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The Gender Equity Unit helps struggling students

Author: Institutional Advancement: (021) 959 2625 - Asiphe Nombewu

Food insecurity amongst university students motivated Mary Hames, Director at the University of the Western Cape’s Gender Equity Unit (GEU), and staff, to start a food programme back in 2007.

​The Gender Equity Unit helps struggling students

Food insecurity amongst university students motivated Mary Hames, Director at the University of the Western Cape’s Gender Equity Unit (GEU), and staff, to start a food programme back in 2007.

“Over the years we have found that students often enter a period of crisis, because most bursaries and sponsors pay for the tuition fees, textbooks and accommodation, but not for food. This is a problem because a large number of our students are from outside the Western Cape,” she added.

According to the World Health Organisation report of 2014, food insecurity has emerged as a global crisis, and because our universities are a reflection of society the GEU came up with a plan to try and help struggling students by giving them non-perishable foods and essentials such as soap, toothpaste and sanitary towels.

The Gender Equity Unit houses a total of 6 programmes, namely; Loud Enuf (Sexual orientation and gender identity), Edu-drama (theatre programme against violence against women), Human nature (Persons with disabilities), mentoring programme, Imbewu (newsletter) and the food programme - all with a staff of four and a few student volunteers.

Student project, Limpho Makapela, said the food programme aims to create awareness around the issue of food insecurity on campus, “We are not a hand-out but a hand-up, in the sense that we want to promote generosity. We as the Gender Equity Unit feel the entire campus community needs to come together and address a common issue on campus.

“We do have referrals, like from the Centre for Student Support Services (CSSS), and the Student Representative Council (SRC), but there is a lot that needs to be done around the issue of food on our campus,” she said.

She also added by saying: “We want to create awareness around food insecurity on campus as some students attend lectures on an empty stomach and struggle to concentrate in the class”.

The food programme is a short-term solution and relies solely on donations from staff members and students. The Edu-drama theatre production has benefited the food programme a great deal. Instead of paying to watch the production, audience members are asked to bring an extra packet of noodles, toothpaste or an extra packet of pads.

Mary Hames says her wakeup call on food insecurity came 10 years ago when she was called by some of the staff members at GEU who told her that there was someone dying in her office, “I saw a very skinny girl on the couch. I found out that she had been taking Tuberculosis treatment on an empty stomach, and as a result of that she was so skinny.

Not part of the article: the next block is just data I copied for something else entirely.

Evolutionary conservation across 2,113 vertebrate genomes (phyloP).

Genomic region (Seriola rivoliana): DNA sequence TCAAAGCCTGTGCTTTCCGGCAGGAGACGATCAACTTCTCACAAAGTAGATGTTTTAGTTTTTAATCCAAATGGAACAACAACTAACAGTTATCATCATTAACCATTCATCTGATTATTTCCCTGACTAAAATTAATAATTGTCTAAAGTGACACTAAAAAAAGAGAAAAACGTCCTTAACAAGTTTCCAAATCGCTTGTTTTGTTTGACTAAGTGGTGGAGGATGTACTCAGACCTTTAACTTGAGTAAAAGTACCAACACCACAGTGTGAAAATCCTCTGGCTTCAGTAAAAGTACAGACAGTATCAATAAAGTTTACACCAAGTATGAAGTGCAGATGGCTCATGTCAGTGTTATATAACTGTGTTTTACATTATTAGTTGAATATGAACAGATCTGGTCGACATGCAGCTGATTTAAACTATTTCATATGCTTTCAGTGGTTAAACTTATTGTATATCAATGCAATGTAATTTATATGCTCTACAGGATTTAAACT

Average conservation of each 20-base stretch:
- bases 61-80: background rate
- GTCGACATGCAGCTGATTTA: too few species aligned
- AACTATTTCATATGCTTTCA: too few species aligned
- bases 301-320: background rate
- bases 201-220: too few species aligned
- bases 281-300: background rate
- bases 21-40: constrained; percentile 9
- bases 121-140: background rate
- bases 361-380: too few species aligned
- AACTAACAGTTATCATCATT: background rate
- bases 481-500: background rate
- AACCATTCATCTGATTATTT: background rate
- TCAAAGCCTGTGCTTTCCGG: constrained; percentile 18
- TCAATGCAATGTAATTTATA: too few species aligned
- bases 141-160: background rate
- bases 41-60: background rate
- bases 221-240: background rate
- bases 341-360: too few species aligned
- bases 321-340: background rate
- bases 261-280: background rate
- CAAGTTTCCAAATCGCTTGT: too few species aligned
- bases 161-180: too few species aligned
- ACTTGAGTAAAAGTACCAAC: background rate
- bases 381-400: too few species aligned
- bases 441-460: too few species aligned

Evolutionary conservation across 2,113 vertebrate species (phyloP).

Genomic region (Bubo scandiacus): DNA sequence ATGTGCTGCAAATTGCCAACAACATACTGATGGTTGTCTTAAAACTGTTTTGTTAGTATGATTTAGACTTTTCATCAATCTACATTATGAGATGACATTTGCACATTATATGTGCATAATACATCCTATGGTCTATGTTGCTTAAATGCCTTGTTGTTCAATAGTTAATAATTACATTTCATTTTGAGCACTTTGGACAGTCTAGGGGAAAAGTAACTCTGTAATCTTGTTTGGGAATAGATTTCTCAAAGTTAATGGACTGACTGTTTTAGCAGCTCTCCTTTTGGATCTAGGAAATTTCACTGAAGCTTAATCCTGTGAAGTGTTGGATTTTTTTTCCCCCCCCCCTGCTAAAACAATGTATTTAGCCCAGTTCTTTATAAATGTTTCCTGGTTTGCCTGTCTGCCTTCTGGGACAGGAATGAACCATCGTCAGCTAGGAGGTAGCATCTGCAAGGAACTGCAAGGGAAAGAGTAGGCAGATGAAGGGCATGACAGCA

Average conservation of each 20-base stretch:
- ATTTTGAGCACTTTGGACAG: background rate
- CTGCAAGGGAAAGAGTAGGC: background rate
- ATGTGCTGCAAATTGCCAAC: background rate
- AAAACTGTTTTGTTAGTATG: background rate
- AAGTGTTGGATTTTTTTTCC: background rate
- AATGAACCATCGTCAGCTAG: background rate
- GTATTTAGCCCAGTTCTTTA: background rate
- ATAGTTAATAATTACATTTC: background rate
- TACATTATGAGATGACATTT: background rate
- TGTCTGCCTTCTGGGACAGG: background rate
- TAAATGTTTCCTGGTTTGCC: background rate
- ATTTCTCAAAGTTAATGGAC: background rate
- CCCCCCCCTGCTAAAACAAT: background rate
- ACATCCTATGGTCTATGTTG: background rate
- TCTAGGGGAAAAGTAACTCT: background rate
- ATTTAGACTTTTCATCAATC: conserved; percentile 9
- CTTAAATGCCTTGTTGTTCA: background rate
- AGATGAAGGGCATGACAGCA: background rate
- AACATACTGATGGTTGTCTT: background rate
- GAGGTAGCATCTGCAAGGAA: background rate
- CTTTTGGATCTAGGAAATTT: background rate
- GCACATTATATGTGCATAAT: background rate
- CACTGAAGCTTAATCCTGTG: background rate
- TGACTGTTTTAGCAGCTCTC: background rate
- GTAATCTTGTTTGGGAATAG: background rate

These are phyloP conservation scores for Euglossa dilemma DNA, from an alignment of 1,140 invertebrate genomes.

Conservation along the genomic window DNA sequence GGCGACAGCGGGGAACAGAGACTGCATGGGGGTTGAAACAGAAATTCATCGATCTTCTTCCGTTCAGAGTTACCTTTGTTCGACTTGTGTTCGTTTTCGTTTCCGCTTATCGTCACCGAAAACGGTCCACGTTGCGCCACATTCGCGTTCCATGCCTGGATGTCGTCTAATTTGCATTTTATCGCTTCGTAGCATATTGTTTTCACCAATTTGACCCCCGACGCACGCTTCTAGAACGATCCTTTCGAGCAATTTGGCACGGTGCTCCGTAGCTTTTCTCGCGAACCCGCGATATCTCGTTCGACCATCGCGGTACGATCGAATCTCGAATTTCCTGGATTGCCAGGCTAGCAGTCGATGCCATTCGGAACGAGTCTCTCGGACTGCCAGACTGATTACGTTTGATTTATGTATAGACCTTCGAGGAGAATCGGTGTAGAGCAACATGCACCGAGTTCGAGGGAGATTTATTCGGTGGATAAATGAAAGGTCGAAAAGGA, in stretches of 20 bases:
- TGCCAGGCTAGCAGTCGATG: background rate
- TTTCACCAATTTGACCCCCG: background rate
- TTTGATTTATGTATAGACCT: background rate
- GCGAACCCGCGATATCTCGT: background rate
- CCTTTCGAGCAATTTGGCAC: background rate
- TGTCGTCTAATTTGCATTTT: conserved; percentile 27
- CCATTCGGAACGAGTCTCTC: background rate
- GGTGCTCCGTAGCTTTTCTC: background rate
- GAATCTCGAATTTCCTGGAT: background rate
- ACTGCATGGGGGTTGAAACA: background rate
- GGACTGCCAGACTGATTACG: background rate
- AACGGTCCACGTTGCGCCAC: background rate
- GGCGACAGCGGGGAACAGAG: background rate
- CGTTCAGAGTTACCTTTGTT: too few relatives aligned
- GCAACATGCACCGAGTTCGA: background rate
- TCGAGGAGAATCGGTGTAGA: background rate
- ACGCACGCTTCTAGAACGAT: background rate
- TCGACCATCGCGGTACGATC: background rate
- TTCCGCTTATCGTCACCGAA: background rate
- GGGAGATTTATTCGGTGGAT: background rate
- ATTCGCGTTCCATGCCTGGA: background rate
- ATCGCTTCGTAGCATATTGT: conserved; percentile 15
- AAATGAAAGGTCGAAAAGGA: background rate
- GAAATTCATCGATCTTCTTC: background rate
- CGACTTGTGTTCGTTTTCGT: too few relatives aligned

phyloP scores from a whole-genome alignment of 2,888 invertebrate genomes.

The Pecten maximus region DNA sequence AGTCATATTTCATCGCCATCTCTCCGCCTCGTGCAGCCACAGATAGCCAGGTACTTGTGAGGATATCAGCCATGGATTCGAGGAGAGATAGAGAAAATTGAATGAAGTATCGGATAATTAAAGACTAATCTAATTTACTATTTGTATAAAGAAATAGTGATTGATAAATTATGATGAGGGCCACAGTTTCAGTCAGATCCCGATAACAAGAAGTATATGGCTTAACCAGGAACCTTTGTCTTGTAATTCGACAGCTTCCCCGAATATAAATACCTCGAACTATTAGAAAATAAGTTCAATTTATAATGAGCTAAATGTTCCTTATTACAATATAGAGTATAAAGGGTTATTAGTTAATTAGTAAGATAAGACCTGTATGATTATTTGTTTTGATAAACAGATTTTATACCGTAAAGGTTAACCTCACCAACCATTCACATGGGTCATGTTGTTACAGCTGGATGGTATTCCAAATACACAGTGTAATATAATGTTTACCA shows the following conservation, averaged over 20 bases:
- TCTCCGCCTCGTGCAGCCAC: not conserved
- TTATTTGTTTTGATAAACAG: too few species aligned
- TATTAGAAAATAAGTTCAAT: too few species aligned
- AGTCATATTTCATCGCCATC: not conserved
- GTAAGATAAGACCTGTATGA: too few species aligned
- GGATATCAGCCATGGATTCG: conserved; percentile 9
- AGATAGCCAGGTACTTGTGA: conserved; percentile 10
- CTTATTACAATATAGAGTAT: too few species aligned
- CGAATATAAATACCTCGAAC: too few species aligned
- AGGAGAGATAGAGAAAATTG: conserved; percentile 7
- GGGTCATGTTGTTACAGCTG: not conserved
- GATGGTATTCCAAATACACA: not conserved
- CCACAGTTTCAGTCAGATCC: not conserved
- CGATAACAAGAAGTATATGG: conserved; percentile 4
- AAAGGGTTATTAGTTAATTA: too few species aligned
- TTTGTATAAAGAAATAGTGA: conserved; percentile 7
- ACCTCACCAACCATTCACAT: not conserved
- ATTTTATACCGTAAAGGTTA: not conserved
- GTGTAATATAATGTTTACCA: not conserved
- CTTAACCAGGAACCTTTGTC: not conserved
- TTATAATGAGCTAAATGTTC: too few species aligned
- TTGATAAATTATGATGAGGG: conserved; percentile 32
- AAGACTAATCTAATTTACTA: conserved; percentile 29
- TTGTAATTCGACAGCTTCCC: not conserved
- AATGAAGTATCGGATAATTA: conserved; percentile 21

“Every morning we made sure that she had something to eat, and again after her lectures, so that she could take her treatment. Due to word of mouth we had a number of students coming in asking for food, and since then we have been very much aware of the issue of food insecurity at our campus.

“Almost ten years later we still have a food programme. We have boxes around campus for the drop-off of non-perishable foods, and that is how we are asking staff members to get involved and help support the students.”

The unit has appointed a food task team which will manage the food programme going forward, looking closely at the needs of students and beneficiaries, and managing donations.

The programme does not have a large capacity, “Students come to us maybe once or twice a year for food. Help from other departments would help us a great deal, especially now that we have branched out into providing sanitary pads, soap and other basic necessities.

“Every year we take students involved in the Edu-drama production to the Grahamstown National Arts festival, and there we see big dining halls where students are fed with enough food for everyone. As a university we need to look at ways of addressing the issue of food insecurity because most of our students come from disadvantaged backgrounds, and they need our help more than we could ever imagine.”

Mary Hames concluded by saying that in their act of giving, they treat people with dignity and respect, “Because we don’t have a lot ourselves, we don’t go around making announcements about the programme. Instead, students come to us.”

Staff members and students are encouraged to donate by making drop-offs at the Gender Equity Unit.
 

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